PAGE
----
Activists have taken a Trojan horse into the grounds of the British Museum to protest against its corporate sponsorship deal with the oil giant BP.
Protesters dressed as Spartan warriors snuck their 13ft tall wooden horse through a side gate at 7.30am on Friday and pulled it on to the forecourt in front of the museum’s entrance.
The installation of the Trojan horse, which is part of the 3,000-year-old myth of the siege of Troy, was timed to coincide with the museum’s latest exhibition “Troy: myth and reality (supported by BP)”.
“The Troy exhibition has inspired us to create this magnificent beast, because the Trojan Horse is the perfect metaphor for BP sponsorship,” said activist Helen Glynn, of BP Or Not BP?, a theatrical protest group.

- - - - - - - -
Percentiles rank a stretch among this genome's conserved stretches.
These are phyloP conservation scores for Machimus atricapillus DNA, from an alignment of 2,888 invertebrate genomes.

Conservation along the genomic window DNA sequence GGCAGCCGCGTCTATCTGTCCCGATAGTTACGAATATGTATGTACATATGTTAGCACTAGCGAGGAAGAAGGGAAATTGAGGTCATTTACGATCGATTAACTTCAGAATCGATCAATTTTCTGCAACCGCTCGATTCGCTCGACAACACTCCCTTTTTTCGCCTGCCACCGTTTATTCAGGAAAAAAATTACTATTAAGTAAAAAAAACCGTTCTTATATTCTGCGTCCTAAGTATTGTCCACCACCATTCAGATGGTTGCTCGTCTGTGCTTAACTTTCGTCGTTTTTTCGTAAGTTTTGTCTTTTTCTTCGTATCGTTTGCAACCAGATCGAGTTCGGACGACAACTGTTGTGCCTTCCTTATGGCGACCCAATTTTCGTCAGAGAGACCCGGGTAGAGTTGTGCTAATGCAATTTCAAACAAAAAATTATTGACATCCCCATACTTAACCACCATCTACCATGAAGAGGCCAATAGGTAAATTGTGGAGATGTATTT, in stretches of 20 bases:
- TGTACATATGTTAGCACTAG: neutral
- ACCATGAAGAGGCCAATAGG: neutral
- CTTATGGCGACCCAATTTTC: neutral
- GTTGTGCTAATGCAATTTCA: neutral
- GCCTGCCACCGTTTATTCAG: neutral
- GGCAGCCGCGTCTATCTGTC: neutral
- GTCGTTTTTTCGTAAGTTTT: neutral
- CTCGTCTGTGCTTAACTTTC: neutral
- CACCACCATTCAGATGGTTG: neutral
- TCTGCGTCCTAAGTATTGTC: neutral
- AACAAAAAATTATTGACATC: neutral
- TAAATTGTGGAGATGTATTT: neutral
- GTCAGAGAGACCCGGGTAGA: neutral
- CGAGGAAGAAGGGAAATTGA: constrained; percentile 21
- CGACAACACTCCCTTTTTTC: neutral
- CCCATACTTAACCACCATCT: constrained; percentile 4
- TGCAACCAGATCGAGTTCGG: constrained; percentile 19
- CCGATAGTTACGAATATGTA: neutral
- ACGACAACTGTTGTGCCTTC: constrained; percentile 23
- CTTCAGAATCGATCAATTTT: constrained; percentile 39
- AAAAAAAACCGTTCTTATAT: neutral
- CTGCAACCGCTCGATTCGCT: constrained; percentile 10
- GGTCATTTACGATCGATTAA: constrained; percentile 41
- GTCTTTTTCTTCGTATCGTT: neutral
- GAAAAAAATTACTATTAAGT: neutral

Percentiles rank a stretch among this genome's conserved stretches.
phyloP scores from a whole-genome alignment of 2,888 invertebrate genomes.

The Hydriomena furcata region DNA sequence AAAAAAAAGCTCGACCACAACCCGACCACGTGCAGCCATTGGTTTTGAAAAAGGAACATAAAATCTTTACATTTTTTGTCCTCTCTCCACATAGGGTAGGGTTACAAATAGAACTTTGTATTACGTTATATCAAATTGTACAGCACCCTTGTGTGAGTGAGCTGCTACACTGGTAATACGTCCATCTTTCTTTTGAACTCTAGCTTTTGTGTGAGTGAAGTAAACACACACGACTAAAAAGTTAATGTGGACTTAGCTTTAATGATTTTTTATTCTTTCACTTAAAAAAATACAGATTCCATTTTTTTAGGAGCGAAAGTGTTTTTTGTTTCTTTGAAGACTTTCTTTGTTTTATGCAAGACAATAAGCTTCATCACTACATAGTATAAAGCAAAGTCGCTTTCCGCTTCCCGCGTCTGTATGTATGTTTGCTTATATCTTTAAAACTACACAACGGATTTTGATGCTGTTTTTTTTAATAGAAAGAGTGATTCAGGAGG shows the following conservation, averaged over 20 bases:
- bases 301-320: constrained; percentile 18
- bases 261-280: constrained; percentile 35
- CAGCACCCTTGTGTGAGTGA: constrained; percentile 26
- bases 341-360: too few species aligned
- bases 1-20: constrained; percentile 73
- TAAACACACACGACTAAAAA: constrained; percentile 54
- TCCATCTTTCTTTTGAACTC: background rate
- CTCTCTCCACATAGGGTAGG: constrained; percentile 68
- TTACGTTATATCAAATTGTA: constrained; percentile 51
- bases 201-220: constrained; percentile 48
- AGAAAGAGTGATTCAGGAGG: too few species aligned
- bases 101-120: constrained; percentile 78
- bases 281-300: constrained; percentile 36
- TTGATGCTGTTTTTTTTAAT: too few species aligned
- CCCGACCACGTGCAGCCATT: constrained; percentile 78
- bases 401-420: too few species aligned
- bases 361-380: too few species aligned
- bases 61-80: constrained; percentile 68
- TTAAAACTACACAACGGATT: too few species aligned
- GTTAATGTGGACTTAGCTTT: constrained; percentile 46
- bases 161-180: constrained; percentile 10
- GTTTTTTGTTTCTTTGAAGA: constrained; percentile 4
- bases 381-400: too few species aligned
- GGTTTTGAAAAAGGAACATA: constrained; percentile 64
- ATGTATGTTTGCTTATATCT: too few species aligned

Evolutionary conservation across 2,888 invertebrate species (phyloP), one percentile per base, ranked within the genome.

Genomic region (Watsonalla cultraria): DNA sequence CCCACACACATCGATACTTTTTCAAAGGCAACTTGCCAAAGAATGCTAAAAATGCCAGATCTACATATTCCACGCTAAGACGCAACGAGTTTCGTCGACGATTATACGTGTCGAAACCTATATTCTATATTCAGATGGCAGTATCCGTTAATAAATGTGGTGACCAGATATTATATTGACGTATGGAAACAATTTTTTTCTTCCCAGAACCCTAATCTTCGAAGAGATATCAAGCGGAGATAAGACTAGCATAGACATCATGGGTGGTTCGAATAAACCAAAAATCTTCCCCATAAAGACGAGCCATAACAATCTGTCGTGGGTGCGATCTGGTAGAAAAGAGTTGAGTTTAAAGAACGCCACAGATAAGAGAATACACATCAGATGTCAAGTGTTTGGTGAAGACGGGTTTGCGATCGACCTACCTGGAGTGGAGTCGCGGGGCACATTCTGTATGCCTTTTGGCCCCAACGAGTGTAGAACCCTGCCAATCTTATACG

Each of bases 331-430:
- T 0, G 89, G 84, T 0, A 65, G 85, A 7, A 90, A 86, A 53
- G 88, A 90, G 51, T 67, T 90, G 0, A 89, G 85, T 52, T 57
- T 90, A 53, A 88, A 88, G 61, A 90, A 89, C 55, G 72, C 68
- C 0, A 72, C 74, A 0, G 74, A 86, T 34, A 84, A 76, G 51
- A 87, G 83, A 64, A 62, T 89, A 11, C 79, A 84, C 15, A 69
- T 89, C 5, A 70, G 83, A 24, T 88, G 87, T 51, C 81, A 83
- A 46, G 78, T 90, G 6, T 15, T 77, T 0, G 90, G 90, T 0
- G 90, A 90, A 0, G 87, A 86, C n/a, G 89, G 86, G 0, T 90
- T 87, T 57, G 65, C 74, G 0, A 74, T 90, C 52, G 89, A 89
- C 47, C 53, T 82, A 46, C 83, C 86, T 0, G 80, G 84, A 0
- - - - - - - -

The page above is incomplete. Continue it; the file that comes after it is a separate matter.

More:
“On its surface the sponsorship looks like a generous gift, but inside lurks death and destruction.”
The activists have asked the museum to allow them to keep their wooden horse outside the front door until Saturday, when a bigger demonstration is planned.
In a letter handed in to the museum, they said: “Hundreds of people have helped to crowdfund this horse because they feel so strongly that the museum should not be promoting and giving legitimacy to an oil company when we are in the midst of a climate emergency.
“The museum has previously said that it will facilitate peaceful protest and we want to work with you to make sure that our interactive artwork enhances tomorrow’s event.”
The museum said it was awaiting advice from the police.
The British Museum protest is the latest move in an activist campaign to end fossil fuel sponsorship of the UK’s leading cultural institutions.
In October, the Royal Shakespeare Company ditched its sponsorship deal with BP, after a campaign from artists, environmentalists and members of the public.